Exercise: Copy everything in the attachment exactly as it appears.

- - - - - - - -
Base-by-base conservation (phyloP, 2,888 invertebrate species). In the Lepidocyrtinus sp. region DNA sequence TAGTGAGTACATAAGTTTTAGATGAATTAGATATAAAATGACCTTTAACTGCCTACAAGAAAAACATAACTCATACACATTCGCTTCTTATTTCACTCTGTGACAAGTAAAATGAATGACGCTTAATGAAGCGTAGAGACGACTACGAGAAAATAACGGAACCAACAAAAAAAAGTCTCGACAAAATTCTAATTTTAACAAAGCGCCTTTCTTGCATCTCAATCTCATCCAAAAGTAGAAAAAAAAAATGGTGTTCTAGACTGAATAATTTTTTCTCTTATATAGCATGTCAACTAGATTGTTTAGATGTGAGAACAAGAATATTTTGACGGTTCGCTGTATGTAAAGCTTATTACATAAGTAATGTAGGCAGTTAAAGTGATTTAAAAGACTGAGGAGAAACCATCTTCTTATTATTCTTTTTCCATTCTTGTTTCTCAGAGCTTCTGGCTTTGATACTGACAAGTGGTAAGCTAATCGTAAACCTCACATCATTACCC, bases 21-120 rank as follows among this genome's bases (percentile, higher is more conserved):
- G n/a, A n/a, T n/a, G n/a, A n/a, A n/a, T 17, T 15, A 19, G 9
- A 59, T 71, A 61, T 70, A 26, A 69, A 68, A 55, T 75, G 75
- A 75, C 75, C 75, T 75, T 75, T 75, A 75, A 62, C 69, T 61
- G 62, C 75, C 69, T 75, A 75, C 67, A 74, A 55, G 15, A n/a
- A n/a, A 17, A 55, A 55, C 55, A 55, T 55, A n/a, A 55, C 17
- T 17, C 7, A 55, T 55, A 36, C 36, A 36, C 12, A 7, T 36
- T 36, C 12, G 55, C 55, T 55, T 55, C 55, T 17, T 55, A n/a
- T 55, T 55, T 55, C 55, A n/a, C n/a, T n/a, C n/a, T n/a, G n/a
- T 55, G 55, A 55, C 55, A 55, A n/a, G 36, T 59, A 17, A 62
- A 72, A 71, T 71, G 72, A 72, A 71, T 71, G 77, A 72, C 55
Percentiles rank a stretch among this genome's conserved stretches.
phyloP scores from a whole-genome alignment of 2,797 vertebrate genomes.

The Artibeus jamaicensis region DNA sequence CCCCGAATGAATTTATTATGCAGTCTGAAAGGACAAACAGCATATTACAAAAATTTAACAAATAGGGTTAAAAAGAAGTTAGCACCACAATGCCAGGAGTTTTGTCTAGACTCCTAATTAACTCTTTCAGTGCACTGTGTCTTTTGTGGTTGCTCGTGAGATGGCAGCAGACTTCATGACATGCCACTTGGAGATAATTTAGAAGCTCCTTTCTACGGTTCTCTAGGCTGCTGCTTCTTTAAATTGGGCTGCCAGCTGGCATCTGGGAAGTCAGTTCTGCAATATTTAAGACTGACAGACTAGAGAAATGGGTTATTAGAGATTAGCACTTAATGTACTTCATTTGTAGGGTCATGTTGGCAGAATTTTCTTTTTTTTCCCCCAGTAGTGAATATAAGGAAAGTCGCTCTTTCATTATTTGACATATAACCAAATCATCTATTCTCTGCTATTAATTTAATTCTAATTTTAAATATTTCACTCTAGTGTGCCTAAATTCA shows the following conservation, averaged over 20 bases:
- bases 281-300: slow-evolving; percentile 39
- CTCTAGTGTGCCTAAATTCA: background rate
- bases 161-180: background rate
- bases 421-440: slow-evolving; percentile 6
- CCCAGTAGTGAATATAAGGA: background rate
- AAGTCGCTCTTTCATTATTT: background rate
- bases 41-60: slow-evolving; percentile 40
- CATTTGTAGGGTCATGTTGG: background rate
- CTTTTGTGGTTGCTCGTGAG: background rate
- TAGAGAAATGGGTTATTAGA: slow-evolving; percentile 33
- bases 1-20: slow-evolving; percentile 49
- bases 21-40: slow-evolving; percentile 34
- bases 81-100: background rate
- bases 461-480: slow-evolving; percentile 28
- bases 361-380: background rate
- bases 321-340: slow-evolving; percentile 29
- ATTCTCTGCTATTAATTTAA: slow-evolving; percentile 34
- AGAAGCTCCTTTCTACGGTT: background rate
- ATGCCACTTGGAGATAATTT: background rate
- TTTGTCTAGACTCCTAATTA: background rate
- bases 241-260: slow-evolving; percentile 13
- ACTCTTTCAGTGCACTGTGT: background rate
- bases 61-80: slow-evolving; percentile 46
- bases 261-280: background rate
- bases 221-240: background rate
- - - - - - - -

Base-by-base conservation (phyloP, 2,888 invertebrate species). In the Lepidocyrtinus sp. region DNA sequence TAGTGAGTACATAAGTTTTAGATGAATTAGATATAAAATGACCTTTAACTGCCTACAAGAAAAACATAACTCATACACATTCGCTTCTTATTTCACTCTGTGACAAGTAAAATGAATGACGCTTAATGAAGCGTAGAGACGACTACGAGAAAATAACGGAACCAACAAAAAAAAGTCTCGACAAAATTCTAATTTTAACAAAGCGCCTTTCTTGCATCTCAATCTCATCCAAAAGTAGAAAAAAAAAATGGTGTTCTAGACTGAATAATTTTTTCTCTTATATAGCATGTCAACTAGATTGTTTAGATGTGAGAACAAGAATATTTTGACGGTTCGCTGTATGTAAAGCTTATTACATAAGTAATGTAGGCAGTTAAAGTGATTTAAAAGACTGAGGAGAAACCATCTTCTTATTATTCTTTTTCCATTCTTGTTTCTCAGAGCTTCTGGCTTTGATACTGACAAGTGGTAAGCTAATCGTAAACCTCACATCATTACCC, bases 21-120 rank as follows among this genome's bases (percentile, higher is more conserved):
- G n/a, A n/a, T n/a, G n/a, A n/a, A n/a, T 17, T 15, A 19, G 9
- A 59, T 71, A 61, T 70, A 26, A 69, A 68, A 55, T 75, G 75
- A 75, C 75, C 75, T 75, T 75, T 75, A 75, A 62, C 69, T 61
- G 62, C 75, C 69, T 75, A 75, C 67, A 74, A 55, G 15, A n/a
- A n/a, A 17, A 55, A 55, C 55, A 55, T 55, A n/a, A 55, C 17
- T 17, C 7, A 55, T 55, A 36, C 36, A 36, C 12, A 7, T 36
- T 36, C 12, G 55, C 55, T 55, T 55, C 55, T 17, T 55, A n/a
- T 55, T 55, T 55, C 55, A n/a, C n/a, T n/a, C n/a, T n/a, G n/a
- T 55, G 55, A 55, C 55, A 55, A n/a, G 36, T 59, A 17, A 62
- A 72, A 71, T 71, G 72, A 72, A 71, T 71, G 77, A 72, C 55
Percentiles rank a stretch among this genome's conserved stretches.
phyloP scores from a whole-genome alignment of 2,797 vertebrate genomes.

The Artibeus jamaicensis region DNA sequence CCCCGAATGAATTTATTATGCAGTCTGAAAGGACAAACAGCATATTACAAAAATTTAACAAATAGGGTTAAAAAGAAGTTAGCACCACAATGCCAGGAGTTTTGTCTAGACTCCTAATTAACTCTTTCAGTGCACTGTGTCTTTTGTGGTTGCTCGTGAGATGGCAGCAGACTTCATGACATGCCACTTGGAGATAATTTAGAAGCTCCTTTCTACGGTTCTCTAGGCTGCTGCTTCTTTAAATTGGGCTGCCAGCTGGCATCTGGGAAGTCAGTTCTGCAATATTTAAGACTGACAGACTAGAGAAATGGGTTATTAGAGATTAGCACTTAATGTACTTCATTTGTAGGGTCATGTTGGCAGAATTTTCTTTTTTTTCCCCCAGTAGTGAATATAAGGAAAGTCGCTCTTTCATTATTTGACATATAACCAAATCATCTATTCTCTGCTATTAATTTAATTCTAATTTTAAATATTTCACTCTAGTGTGCCTAAATTCA shows the following conservation, averaged over 20 bases:
- bases 281-300: slow-evolving; percentile 39
- CTCTAGTGTGCCTAAATTCA: background rate
- bases 161-180: background rate
- bases 421-440: slow-evolving; percentile 6
- CCCAGTAGTGAATATAAGGA: background rate
- AAGTCGCTCTTTCATTATTT: background rate
- bases 41-60: slow-evolving; percentile 40
- CATTTGTAGGGTCATGTTGG: background rate
- CTTTTGTGGTTGCTCGTGAG: background rate
- TAGAGAAATGGGTTATTAGA: slow-evolving; percentile 33
- bases 1-20: slow-evolving; percentile 49
- bases 21-40: slow-evolving; percentile 34
- bases 81-100: background rate
- bases 461-480: slow-evolving; percentile 28
- bases 361-380: background rate
- bases 321-340: slow-evolving; percentile 29
- ATTCTCTGCTATTAATTTAA: slow-evolving; percentile 34
- AGAAGCTCCTTTCTACGGTT: background rate
- ATGCCACTTGGAGATAATTT: background rate
- TTTGTCTAGACTCCTAATTA: background rate
- bases 241-260: slow-evolving; percentile 13
- ACTCTTTCAGTGCACTGTGT: background rate
- bases 61-80: slow-evolving; percentile 46
- bases 261-280: background rate
- bases 221-240: background rate